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The best plant food for roses

Roses are one of the most timeless, beloved flowers. They are stunning as cut flowers or as focal points in the landscape. Not difficult to grow, these gorgeous plants just need regular care. Roses will thrive with a regular feeding program and produce loads of beautiful, fragrant blooms. Many different types of fertilisers made specifically for roses are available, including water-soluble, granular, organic and inorganic forms.

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Organic Amendments

Start your roses off with organic food in the spring. According to Jill Barnard with the American Rose Society, this slow-release recipe will ensure healthy plants as the soil warms up. She suggests mixing 200 g (1 cup) bone meal, 200 g (1 cup) cottonseed meal, and 100 g (1/2 cup) each of blood meal, fish meal, and Epsom salts for each plant. After watering, apply this mixture to the soil in a band starting about 15 cm (6 inches) from the base and going out to about 45 cm (18 inches) from the base. Work the fertiliser into the first 5 cm (2 inches) of soil and then water again. If mixing up your own rose food isn't your thing, other premixed, commercially produced amendments are available. Paulette Mouchet, former editor of "The Rose Garden" newsletter, suggests using fish hydrolysate to fertilise roses. Fish hydrolysate is liquid and can be applied to the foliage or used as a soil drench. This byproduct of the fishing industry boasts proteins, vitamins, amino acids, enzymes and necessary micronutrients that are readily absorbed by the plant's roots.

Balanced rose food

Balanced rose food is a granular fertiliser that has a blend of nitrogen, phosphorus and potassium, sometimes referred to as "NPK" on the package. A casual rose grower should look for an NPK ratio of 10-10-10 and apply this formula every four to six weeks until late August. A 10-10-10 formula means that the fertiliser contains 10 per cent nitrogen, 10 per cent phosphorus and 10 per cent potassium. The rest is filler material. Roses require a constant supply of nitrogen (N) for green leaves and vibrant blooms. A nitrogen-starved rose will often exhibit yellowed leaves and stunted, pale blooms. Phosphorus (P) is an important element needed for a rose to develop strong roots and an abundance of flowers. Potassium (K) ensures strong stems, vibrant growth and well-developed buds. Although the flowers are the focus of any rose plant, it requires 25 to 35 leaves to produce one rose bud so it's important to keep the leaves healthy as well.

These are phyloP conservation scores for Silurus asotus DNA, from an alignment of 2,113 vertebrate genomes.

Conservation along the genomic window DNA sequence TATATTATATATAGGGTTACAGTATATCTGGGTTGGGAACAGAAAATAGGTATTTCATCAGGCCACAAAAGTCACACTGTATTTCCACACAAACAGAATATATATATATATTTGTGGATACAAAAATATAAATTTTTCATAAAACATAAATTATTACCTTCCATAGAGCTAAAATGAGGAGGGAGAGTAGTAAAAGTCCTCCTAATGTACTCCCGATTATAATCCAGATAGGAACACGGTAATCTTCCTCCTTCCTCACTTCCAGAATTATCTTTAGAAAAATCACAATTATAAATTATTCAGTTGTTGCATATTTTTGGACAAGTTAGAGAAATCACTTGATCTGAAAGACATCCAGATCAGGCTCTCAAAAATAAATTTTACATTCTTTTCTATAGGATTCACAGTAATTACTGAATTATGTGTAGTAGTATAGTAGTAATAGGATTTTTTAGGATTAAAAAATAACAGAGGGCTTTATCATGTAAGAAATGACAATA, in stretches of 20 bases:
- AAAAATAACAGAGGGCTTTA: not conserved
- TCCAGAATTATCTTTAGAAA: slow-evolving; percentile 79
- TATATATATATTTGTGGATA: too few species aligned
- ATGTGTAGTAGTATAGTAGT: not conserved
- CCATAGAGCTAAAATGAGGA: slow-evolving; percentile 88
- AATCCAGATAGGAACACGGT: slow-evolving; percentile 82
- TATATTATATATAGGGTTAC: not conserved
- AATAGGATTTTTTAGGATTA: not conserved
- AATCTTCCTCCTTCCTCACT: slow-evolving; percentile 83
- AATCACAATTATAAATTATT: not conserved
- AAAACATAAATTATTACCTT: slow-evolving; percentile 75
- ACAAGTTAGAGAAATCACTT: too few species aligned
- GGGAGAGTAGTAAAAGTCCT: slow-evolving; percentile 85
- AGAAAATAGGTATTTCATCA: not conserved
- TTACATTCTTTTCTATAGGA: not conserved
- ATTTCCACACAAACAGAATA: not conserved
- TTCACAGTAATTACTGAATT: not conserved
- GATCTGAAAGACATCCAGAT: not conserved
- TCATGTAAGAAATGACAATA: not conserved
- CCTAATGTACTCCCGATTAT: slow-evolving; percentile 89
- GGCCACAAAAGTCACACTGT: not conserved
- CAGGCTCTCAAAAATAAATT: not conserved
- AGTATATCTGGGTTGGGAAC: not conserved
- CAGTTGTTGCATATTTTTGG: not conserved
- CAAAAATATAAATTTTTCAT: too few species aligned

Liquid fertilisers

Liquid fertilisers, such as Miracle Gro, are convenient for homeowners that have a large number of plants to feed. This plant food can be applied using a hose-end sprayer. The sprayer has a dial on it so homeowners can adjust the concentration of the fertiliser. Follow the instructions from the manufacturer when mixing up and applying liquid fertilisers. If you only have a few plants to feed, 1 tbsp of the liquid fertiliser is generally dissolved in a gallon of water for each plant. Miniature roses should receive a more diluted version -- 1 tsp dissolved in a gallon of water. Give the miniature roses about a quart of this formula per plant. Liquid fertilisers have one drawback. Since they are water-soluble, they can wash away during the hot summer months when roses need to be watered often. Granular fertiliser may be a better choice during the hot summer months.

Controlled-release fertiliser

Another convenient option is to use timed or controlled-release plant food, such as Osmocote. These products are encapsulated fertilisers that release their nutrients slowly -- usually over two to eight months. Soil temperature and moisture level influence the release rate of encapsulated fertiliser. Apply controlled-release fertiliser in May. Although you should follow the manufacturer's directions, generally each plant should receive about a half cup. Like the granular fertiliser, this should be lightly worked into the soil in a band starting about 15 cm (6 inches) away from the base of the plant. Controlled-release fertiliser is another convenient option for the casual rose grower, as it may only need to be applied once or twice throughout the season.

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About the Author

Based in the Midwest, Bethany Wieman has been writing articles about gardening, DIY, finance, travel and sustainability for more than 10 years. She was featured in the book "The Complete Guide to Growing Vegetables, Flowers, and Herbs from Containers." Wieman's professional background is in marketing, working with such brands as Swiss Army, Timberland and Callaway Golf. She holds a Bachelor of Arts in English.

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